Inflation concepts are not taught in school, it is just something we are told to live with. Historically, it has ranged between 3 to 12 percent. Prices increase and employers raise pay rates to offset it. It lends to the perception that you are moving up with each “pay raise.” Notice as you “earn more” you tax rate increases accordingly. Congress doesn’t need to raise the bar, inflation did it for them.
What is inflation? In simple terms, it is the government printing money instead of taxing the people. But there is more to it, than that. In a normal economy we produce 100 widgets and get paid 100 dollars. You get a dollar for each widget. If the government needed 50 widgets, they would print 50 dollars, purchase them, and then consume them. Then there would be 50 widgets left for consumption and 150 dollars chasing the remaining widgets. The net effect is that widgets have jumped in price to three dollars apiece. This is what inflation is all about.
Inflation is too much money chasing too few goods. When Spain brought tremendous amounts of silver back from the new world, inflation took off. This was “real money” but there wasn’t any product to match to it, prices increased dramatically. The same thing is happening here. We get paid money for making product. When dollars are printed, the product is still consumed, but now there are more dollars chasing fewer products. The government can print money, but they cannot print food, energy, and housing. Government consumption, by way of food stamps and unemployment insurance, makes goods scarcer for consumption and prices rise.
The government taxes about 20% of our earnings through income taxes. With inflation there is no government paperwork. Let’s say you were lucky and saved up a million dollars before retirement and it took you 20 years. In this case, inflation is an invisible tax, you haven’t lost any dollars, but your dollars have lost half of their purchasing power. The government’s printing of money has confiscated half of your bank savings. The reason this government game works so well, is that the average person has a complete disconnect, between the concept of the real purchasing power of the dollar, and the apparent value of their savings. Their dollars are all there, nothing is missing---shhh, no need to upset them.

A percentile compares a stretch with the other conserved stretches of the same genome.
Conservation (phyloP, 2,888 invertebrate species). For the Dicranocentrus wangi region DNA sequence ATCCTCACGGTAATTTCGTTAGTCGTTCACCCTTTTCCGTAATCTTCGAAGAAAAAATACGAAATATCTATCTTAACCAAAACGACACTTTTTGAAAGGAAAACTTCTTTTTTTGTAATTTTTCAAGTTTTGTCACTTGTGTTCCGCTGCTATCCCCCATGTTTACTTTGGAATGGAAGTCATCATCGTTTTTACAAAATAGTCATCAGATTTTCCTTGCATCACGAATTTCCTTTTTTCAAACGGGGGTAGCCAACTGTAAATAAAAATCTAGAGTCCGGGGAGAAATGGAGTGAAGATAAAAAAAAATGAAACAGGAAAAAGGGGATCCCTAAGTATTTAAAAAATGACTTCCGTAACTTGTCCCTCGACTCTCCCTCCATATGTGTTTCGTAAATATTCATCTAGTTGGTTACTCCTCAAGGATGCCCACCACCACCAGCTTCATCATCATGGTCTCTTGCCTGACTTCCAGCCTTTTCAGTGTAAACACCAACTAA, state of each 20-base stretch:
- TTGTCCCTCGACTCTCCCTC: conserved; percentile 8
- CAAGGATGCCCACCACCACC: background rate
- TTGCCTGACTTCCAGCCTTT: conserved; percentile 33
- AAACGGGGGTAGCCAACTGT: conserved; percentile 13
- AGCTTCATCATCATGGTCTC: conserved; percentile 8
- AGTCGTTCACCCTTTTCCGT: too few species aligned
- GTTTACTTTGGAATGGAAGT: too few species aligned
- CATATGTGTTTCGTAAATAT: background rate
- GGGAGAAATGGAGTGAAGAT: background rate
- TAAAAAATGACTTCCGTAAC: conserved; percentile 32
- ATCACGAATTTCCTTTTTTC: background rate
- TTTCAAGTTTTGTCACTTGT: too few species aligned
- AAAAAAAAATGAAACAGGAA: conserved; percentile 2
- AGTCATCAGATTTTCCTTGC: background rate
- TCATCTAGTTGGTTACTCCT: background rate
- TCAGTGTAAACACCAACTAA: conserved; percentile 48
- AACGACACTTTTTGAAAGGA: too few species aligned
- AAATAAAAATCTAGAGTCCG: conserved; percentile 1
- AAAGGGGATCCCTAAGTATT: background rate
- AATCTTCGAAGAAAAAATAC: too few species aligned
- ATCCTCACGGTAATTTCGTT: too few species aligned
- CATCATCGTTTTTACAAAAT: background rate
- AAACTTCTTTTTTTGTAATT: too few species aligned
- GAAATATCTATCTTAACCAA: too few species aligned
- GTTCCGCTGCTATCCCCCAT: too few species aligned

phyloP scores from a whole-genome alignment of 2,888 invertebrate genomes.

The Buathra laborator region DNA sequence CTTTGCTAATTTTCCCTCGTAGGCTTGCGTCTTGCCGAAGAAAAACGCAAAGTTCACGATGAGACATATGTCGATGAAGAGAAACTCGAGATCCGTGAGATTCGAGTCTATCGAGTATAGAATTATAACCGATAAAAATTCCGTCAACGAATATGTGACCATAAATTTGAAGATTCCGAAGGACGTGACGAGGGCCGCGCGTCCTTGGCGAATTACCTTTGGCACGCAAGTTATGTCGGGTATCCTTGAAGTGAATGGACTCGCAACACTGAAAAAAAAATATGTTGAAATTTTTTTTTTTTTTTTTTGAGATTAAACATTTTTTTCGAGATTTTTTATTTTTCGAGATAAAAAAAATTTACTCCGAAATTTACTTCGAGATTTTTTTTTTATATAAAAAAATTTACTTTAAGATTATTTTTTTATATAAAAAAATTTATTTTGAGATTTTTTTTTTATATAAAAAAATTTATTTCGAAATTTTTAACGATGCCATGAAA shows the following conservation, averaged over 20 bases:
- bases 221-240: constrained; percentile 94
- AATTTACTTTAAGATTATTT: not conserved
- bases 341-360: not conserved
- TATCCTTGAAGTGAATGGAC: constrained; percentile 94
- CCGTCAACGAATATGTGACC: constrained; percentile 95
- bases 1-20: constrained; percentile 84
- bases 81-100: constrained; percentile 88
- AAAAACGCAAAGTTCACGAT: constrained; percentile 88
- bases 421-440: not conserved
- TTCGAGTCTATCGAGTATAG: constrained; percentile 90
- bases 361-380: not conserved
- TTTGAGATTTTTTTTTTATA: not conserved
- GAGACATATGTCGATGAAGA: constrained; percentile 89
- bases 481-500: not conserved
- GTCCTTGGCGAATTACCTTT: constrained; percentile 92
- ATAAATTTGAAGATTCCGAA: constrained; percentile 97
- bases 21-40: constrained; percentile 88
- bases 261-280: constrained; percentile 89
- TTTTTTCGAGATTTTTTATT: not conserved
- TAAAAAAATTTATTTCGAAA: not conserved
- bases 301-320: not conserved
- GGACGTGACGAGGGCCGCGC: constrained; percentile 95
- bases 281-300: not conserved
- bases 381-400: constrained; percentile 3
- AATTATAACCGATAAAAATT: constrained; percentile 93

The politicians want to tax the rich; I suggest they are already doing an outstanding job of it. The sky rocketing ascent of the national debt is proof enough. Inflation is rampant if you include food and energy. We will see a dramatic loss of our purchasing power over the coming years. You won’t lose one dollar, but a dozen eggs could cost 12 dollars. Naturally, there will be a Congressional investigation into the chicken farmers gouging the public.
The thing that ought to make everyone angry is that inflation is stealing from those that saved a lifetime. You save hard earned money only to have the government make it worth less over time. Inflation is not perceived by our youth, it takes time to experience the reality of it. But, to those about to retire, they have experienced its effects. The silver foxes can see what it has done to their retirement savings and their plans for the future. Mention any of this to a Congressman and he’ll look back over his/her shoulder to see who you are talking to,--it can’t be him.
What’s next, ten dollars for a cup of coffee? -- And a dollar for cream and sugar? Of course with Obamacare, maybe I can get my doctor to write me a prescription for Bacon and Eggs with Coffee and OJ ( I have a $10 co-pay on prescriptions). That’s an inflation pill I can swallow.